Following on from my last entry on the subject (Memory – The Poor Draughtsman) I thought back to the ruined church I saw in Berlin, the Kaiser-Wilhelm Memorial church.
For me, the tower is just what the memory of a building is; a ruin of sorts, one which in part has been reconstructed by the brain to make an image which best approximates reality. Its edges are indistinct, the stone is vague and the fabric a hotchpotch of different materials no doubt rescued from the rubble. Whenever we think of a place we know – for example a building – we build – or rebuild – anew in our minds every time we think of it, constructing the remembered thing from whatever we can find.
The following image is a quick Photoshop sketch which takes the idea of the remembered ruin by blending an old map of Oxford (1750) with the image of the contemporary city as a ruin (aerial view) which I made recently. A more finished piece might leave those buildings still extant intact and blend in fully the areas which have been completely destroyed or altered.
Looking at this, and considering ideas of memory and draughtmanship, I was reminded of the work of Arie A. Galles who has made fourteen large scale drawings of aerial photographs taken over death camps during the second world war. I first discovered his work when studying the death camp at Belzec and have now begun to understand or interpret his work in a different way.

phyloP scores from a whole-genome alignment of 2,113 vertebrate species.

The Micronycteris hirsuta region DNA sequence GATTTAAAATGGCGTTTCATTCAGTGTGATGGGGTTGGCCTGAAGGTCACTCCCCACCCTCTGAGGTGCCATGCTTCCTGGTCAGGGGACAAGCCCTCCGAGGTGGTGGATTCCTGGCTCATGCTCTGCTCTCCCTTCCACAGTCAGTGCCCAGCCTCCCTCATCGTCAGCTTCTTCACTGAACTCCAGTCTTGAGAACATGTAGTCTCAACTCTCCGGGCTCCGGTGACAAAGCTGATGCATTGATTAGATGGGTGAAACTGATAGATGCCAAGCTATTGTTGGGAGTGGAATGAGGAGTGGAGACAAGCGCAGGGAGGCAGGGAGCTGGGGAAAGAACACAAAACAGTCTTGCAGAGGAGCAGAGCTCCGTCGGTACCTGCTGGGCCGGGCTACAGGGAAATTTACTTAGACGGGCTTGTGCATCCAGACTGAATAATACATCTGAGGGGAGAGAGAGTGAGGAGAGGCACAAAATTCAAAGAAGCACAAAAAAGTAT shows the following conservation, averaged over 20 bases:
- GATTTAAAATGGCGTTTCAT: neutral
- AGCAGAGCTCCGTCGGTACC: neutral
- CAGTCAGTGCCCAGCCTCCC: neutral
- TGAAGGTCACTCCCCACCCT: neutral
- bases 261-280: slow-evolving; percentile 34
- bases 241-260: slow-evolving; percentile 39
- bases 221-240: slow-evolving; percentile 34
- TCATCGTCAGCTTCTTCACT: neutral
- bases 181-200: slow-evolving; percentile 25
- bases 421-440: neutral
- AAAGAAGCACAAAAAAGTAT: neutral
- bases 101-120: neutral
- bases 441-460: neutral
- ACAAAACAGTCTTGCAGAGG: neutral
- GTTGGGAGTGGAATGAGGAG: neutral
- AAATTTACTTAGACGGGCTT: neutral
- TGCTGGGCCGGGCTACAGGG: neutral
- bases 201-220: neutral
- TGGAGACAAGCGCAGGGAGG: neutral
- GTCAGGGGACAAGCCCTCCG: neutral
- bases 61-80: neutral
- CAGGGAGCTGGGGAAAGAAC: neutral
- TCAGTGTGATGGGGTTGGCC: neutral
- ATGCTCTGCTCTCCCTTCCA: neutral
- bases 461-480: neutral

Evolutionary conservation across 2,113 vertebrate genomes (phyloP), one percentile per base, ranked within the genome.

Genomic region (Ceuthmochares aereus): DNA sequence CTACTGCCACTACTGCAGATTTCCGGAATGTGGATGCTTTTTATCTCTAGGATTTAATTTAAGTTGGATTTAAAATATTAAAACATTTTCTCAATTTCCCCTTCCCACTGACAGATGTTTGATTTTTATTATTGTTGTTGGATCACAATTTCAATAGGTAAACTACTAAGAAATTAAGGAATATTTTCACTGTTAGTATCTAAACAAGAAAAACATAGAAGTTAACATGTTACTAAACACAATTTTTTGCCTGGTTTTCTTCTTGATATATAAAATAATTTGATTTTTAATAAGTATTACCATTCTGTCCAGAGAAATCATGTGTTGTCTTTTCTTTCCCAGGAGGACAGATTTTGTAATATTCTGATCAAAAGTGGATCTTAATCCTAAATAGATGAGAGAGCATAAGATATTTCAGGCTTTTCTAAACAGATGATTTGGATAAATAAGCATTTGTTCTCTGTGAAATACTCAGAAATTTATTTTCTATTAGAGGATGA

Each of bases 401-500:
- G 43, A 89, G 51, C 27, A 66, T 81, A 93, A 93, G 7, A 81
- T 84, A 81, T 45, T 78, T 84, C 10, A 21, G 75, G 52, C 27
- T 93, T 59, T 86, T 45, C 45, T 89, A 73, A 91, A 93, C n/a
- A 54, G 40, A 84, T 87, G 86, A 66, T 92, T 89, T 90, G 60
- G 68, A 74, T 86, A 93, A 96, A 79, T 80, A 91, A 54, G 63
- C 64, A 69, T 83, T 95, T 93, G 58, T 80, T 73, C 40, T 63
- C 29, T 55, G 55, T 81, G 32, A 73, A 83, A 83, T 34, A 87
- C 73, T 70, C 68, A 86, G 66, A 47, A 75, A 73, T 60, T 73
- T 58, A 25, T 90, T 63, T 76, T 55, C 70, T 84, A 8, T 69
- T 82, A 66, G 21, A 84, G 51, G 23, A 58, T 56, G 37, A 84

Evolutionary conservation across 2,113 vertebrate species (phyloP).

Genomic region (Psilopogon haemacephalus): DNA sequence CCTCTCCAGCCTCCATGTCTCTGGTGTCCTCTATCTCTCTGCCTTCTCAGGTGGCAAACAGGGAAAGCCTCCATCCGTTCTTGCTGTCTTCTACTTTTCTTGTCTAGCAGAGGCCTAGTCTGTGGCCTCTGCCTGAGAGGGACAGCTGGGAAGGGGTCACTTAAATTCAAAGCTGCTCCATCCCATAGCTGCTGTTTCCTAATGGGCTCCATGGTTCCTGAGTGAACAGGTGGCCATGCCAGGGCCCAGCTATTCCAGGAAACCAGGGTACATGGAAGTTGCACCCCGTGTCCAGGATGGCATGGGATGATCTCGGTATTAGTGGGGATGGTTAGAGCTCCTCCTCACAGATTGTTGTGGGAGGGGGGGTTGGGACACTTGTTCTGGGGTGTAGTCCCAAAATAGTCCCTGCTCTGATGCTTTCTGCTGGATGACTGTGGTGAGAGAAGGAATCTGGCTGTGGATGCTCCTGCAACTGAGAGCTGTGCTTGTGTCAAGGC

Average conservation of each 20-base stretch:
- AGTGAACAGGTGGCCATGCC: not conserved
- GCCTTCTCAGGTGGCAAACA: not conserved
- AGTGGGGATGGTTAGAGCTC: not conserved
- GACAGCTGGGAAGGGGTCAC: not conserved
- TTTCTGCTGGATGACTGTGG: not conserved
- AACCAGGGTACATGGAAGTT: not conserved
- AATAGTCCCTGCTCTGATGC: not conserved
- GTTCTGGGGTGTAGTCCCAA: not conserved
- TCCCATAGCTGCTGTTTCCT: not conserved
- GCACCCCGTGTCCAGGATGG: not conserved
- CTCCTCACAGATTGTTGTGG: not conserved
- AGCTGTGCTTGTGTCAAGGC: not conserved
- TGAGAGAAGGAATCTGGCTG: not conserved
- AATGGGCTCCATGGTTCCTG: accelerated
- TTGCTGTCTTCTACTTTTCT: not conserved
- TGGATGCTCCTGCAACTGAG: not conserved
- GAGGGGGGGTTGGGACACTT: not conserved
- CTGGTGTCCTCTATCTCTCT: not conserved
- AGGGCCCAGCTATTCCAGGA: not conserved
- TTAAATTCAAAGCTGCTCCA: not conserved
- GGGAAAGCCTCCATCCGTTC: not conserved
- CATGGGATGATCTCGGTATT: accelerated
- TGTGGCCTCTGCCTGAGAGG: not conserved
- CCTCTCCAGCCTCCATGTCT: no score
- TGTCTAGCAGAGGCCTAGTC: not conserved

For him, memory is no ruin, it is as sharp as a photograph taken from the skies. But there is it seems a difference between the memory of a place and the memory of people. In the image of Belzec (above) something has been obscured, hidden, buried. It is a piece of text, the fourth verse of the Kaddish; a prayer said for the dead. Perhaps then, we should read this image as a warning, that this place of trauma will always be there, but is victims are gone; there is always the risk it seems of forgetting.
What is also interesting for me about Galles’ work, is the fact the drawings are made using charcoal. There is something about it (something it shares with coal), which gives the drawings of Galles’ extra poignancy; something living, now dead is used to make something new – it creates. I mention coal as I have in light of my work on my family tree, in particular with regards my great-grandfather Elias who worked in the coal mines of South Wales, been considering making drawings using coal. The images of the ruined city, the areial photographs and the black and white photographs I’ve been looking at of people long dead all point to my looking more closely at this idea.